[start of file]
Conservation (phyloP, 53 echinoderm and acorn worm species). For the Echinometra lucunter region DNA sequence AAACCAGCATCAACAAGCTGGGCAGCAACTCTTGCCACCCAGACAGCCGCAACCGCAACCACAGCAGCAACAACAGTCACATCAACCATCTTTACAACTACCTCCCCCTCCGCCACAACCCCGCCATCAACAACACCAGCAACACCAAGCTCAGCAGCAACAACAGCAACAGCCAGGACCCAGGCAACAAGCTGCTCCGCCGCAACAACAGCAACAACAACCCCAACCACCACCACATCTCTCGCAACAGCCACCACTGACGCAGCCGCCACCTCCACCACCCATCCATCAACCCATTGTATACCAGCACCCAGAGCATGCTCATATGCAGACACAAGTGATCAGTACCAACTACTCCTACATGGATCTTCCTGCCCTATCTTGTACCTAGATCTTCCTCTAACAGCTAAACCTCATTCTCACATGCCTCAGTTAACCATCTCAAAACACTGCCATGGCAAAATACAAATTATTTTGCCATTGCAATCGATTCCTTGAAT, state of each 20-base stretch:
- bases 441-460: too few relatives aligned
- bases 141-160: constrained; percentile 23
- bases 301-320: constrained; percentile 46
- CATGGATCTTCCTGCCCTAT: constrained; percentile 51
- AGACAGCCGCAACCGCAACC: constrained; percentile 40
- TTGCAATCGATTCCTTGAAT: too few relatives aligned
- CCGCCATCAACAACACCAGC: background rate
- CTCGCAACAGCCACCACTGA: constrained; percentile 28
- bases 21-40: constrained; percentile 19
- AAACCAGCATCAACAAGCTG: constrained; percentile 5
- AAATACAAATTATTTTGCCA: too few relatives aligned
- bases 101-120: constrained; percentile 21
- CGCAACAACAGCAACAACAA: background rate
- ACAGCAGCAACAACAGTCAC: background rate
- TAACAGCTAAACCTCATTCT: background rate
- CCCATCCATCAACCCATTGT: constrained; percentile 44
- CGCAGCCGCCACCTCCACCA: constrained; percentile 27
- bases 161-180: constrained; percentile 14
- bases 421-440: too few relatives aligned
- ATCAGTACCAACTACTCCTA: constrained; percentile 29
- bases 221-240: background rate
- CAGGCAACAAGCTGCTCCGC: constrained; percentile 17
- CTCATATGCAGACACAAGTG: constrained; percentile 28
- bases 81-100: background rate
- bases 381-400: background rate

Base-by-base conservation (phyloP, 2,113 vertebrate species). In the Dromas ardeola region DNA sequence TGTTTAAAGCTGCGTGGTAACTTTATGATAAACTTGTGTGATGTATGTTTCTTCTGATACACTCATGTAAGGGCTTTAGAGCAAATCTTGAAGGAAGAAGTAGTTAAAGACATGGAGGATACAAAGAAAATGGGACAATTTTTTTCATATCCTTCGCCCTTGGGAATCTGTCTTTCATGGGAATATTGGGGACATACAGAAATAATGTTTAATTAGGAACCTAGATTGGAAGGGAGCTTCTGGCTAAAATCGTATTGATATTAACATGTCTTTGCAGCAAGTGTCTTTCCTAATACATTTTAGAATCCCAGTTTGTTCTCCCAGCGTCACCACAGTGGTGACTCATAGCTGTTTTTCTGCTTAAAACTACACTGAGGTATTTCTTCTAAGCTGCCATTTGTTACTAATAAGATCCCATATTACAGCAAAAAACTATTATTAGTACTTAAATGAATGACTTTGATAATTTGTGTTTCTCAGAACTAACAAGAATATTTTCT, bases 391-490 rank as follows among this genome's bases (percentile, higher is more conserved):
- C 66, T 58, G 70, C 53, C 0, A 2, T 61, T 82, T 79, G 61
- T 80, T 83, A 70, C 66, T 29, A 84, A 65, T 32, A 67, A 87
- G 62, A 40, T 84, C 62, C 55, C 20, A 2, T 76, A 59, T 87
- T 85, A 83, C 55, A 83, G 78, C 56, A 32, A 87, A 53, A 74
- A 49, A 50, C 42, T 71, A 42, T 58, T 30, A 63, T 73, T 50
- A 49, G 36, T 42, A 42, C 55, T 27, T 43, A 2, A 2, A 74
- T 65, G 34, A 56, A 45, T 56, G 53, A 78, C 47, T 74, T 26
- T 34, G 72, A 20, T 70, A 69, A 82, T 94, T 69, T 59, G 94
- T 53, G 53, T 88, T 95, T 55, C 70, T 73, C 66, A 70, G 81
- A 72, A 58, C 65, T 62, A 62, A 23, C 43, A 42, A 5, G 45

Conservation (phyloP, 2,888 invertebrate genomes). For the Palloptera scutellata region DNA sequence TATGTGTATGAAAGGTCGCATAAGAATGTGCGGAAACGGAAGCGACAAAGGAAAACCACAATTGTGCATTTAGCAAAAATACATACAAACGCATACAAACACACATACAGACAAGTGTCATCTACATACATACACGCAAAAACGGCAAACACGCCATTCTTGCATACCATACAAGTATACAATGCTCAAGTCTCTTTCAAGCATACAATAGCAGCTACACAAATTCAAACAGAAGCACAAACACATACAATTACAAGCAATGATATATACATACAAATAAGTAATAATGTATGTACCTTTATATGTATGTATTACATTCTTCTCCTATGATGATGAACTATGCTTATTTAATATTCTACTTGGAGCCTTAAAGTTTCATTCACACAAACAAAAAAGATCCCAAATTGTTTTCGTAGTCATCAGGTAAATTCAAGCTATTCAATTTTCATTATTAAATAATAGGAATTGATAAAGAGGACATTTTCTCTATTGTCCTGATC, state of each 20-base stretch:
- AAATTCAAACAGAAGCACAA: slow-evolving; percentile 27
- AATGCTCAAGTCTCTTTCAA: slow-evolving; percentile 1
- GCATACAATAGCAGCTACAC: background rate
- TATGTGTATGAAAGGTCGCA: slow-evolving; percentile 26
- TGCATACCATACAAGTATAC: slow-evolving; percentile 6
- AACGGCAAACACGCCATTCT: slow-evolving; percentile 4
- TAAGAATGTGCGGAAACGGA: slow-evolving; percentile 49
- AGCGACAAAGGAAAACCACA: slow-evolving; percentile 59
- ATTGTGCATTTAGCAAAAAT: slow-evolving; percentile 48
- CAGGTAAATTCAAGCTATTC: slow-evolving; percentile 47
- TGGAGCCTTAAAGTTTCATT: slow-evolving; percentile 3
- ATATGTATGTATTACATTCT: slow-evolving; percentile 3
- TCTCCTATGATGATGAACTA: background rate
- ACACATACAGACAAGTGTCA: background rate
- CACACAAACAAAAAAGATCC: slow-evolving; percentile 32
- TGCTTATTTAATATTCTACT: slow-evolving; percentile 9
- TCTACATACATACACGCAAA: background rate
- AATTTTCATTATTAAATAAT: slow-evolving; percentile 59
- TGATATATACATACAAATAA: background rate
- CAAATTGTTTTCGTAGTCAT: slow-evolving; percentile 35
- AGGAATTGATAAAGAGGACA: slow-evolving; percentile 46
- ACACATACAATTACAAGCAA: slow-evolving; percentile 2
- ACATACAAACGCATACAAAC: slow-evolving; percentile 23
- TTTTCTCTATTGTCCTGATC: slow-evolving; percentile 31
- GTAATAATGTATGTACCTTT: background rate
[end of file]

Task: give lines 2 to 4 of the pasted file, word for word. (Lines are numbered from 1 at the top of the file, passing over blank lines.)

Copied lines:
- bases 441-460: too few relatives aligned
- bases 141-160: constrained; percentile 23
- bases 301-320: constrained; percentile 46